"Hey girl, how about dinner?"
"Oh gosh, got a French/fitness/yoga class tonight. Another time?"
Everyone knows someone who was busier after retirement than before. I'm on a fast track to membership in that club.
Three weeks after walking out of the National Science Foundation, I flew to Vancouver, British Columbia, and boarded a sailboat headed for the Pacific Ocean. Two months after that, Pope and I moved aboard a different sailboat headed down the Atlantic seaboard to the Bahamas.
Six months passed slowly while I sailed, swam, and recounted my adventures and shattered fantasies about bliss on a tropical island on this blog.
Two weeks ago, we returned to our house and neighborhood--and I picked up the pace. In that short time, I have enrolled in a fitness class and a French class, resumed studying guitar and participating in jam sessions, tackled Windows 8 on a new laptop, and brought home a stack of library books. I got together with friends, went to a writing workshop, and dutifully attended two Board of Directors meetings. I bought tickets to concerts and theatre.
Busy, yes. But no surprises there. Long before leaving my job I had looked forward to having time for these activities. The surprise lies instead in what I am NOT doing.
As I met with counselors and financial advisors to plan for my pensioned years, an important part of the plan was to launch a freelance writing business. In preparation, I purchased a laptop and business cards. I sent query letters to magazines and newspapers, proposing to write articles about my upcoming sailing trips.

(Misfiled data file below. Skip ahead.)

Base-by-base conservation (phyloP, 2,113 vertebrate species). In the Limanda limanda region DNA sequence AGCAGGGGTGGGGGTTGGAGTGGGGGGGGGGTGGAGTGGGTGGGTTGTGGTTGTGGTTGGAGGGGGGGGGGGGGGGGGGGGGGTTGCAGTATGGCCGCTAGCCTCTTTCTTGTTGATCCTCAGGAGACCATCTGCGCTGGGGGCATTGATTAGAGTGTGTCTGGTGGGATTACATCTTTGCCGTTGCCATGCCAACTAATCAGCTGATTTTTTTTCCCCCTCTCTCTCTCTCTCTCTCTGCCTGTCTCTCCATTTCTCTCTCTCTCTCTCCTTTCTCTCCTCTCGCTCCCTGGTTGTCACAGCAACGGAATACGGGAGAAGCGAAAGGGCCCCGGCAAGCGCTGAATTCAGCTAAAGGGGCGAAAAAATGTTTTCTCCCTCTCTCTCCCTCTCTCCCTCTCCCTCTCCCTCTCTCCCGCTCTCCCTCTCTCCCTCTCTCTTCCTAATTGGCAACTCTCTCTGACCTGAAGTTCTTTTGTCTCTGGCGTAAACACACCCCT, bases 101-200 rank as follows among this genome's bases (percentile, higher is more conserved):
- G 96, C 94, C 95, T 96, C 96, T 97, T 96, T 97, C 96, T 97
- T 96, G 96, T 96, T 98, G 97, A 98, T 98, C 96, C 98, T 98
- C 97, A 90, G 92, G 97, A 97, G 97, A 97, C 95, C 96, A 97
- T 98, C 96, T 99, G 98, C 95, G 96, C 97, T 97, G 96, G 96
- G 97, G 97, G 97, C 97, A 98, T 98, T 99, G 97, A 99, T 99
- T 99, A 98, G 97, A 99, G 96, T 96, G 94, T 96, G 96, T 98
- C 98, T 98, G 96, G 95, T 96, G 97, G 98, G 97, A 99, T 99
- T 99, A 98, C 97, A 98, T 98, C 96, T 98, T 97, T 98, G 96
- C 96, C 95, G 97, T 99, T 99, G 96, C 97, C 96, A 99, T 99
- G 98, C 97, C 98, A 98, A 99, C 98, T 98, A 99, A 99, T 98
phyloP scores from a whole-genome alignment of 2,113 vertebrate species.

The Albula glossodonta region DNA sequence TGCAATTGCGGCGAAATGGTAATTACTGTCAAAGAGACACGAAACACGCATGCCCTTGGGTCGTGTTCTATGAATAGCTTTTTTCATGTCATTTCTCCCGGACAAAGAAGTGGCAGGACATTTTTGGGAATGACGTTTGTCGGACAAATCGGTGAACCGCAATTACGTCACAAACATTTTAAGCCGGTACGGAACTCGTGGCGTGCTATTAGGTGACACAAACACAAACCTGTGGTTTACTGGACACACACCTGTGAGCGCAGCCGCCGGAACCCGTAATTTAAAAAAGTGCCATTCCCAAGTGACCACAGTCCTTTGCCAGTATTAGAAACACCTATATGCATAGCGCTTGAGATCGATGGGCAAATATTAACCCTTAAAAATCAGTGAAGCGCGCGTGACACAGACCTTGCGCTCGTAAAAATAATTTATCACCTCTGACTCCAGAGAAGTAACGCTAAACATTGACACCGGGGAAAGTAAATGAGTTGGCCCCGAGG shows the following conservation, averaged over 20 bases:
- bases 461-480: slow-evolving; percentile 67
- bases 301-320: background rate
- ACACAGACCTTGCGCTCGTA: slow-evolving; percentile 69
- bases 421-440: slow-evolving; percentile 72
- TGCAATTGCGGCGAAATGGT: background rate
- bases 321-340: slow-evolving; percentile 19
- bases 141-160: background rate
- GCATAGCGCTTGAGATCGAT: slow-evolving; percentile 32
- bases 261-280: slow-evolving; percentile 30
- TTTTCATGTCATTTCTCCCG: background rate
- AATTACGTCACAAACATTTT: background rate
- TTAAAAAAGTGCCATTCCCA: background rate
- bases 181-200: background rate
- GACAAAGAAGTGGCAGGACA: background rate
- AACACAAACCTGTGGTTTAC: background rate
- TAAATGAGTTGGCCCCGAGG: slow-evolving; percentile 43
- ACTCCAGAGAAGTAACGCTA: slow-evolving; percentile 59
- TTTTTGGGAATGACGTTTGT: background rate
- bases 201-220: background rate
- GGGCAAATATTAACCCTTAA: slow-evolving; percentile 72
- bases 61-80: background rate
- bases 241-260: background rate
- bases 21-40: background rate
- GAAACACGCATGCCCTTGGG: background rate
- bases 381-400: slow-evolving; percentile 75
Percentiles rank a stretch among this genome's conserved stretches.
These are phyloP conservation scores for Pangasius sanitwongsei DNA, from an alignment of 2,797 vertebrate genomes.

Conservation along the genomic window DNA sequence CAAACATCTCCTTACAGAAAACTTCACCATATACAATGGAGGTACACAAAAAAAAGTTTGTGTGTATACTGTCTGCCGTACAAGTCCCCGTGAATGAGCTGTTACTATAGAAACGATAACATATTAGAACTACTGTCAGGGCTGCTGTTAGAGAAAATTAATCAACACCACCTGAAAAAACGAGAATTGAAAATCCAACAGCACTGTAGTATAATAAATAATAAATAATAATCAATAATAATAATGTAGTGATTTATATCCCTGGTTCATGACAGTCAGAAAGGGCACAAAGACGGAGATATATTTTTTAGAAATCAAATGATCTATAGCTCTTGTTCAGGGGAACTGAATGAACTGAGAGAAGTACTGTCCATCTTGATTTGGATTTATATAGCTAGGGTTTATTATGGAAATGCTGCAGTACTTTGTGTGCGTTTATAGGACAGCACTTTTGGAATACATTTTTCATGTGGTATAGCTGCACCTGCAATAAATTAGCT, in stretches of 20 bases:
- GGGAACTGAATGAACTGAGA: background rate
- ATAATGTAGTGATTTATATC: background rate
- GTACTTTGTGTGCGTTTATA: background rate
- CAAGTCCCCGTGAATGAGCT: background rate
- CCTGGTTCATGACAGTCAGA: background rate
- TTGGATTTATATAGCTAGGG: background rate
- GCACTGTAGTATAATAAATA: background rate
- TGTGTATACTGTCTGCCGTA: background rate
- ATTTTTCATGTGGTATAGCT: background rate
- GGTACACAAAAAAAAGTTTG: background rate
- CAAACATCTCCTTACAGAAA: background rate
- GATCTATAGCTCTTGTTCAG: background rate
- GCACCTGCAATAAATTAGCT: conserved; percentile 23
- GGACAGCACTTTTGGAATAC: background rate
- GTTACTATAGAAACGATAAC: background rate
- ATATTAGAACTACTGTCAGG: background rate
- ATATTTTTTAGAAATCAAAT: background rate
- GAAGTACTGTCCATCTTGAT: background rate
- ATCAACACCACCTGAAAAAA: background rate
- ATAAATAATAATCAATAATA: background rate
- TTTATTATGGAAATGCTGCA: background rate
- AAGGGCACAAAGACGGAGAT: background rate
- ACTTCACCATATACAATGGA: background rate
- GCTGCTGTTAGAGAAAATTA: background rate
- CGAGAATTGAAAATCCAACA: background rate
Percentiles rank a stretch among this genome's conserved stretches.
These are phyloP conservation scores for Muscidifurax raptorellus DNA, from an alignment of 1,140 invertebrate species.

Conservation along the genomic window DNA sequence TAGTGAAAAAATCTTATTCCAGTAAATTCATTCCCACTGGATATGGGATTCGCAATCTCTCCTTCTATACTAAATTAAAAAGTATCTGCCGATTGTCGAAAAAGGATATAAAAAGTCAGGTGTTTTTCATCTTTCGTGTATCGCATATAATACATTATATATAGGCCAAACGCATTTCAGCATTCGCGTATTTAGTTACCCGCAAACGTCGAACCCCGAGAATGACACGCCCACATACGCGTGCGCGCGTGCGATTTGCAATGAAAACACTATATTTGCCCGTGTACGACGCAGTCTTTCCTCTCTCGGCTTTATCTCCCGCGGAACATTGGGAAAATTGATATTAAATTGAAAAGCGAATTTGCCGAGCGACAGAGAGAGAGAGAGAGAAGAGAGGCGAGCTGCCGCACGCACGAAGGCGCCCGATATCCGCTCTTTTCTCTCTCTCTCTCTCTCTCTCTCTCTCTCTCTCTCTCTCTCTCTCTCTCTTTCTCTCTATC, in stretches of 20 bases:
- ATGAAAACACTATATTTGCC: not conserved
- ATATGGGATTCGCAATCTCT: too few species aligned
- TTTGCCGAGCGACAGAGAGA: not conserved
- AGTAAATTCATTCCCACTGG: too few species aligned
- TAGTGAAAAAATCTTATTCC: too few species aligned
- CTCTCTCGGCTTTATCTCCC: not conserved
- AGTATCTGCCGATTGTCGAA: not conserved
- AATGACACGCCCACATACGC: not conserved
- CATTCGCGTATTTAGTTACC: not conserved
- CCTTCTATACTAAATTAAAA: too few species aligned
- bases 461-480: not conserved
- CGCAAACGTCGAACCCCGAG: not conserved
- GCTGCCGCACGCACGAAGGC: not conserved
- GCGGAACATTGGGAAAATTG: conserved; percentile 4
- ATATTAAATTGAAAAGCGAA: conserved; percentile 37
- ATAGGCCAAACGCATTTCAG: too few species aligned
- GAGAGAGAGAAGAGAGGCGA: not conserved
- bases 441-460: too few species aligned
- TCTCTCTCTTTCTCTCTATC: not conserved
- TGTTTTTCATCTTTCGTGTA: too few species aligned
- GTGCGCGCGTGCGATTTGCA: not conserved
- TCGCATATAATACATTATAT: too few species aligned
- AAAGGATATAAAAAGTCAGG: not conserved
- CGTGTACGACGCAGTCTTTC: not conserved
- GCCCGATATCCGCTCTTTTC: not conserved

On both boats, I lugged along camera, computer, paper and pens, and samples of magazines, intending to record my impressions and transform them into clever, humorous travel pieces that readers would gobble up like hotcakes.
As you know, I religiously tended my blog--and loved it. However, I have been less than enthusiastic about writing anything serious. Was that just another fantasy?
You see, when I walked away from my private office with the courtyard view and ergonomic chair, I experienced a profound sense of relief. I was free of deadlines. Free of other people's standards. Tired of taxing my brain to write words that sell.
There will always be problems to solve. But for now, they are my problems, and my solutions, not somebody else's.
Will I return to writing for pay? Writing to please an editor, to get my name in print, and to keep my skills sharp? Stay tuned.
Maybe I am learning from Pope how to be laid back instead of uptight. And that, my friends, may be a good thing.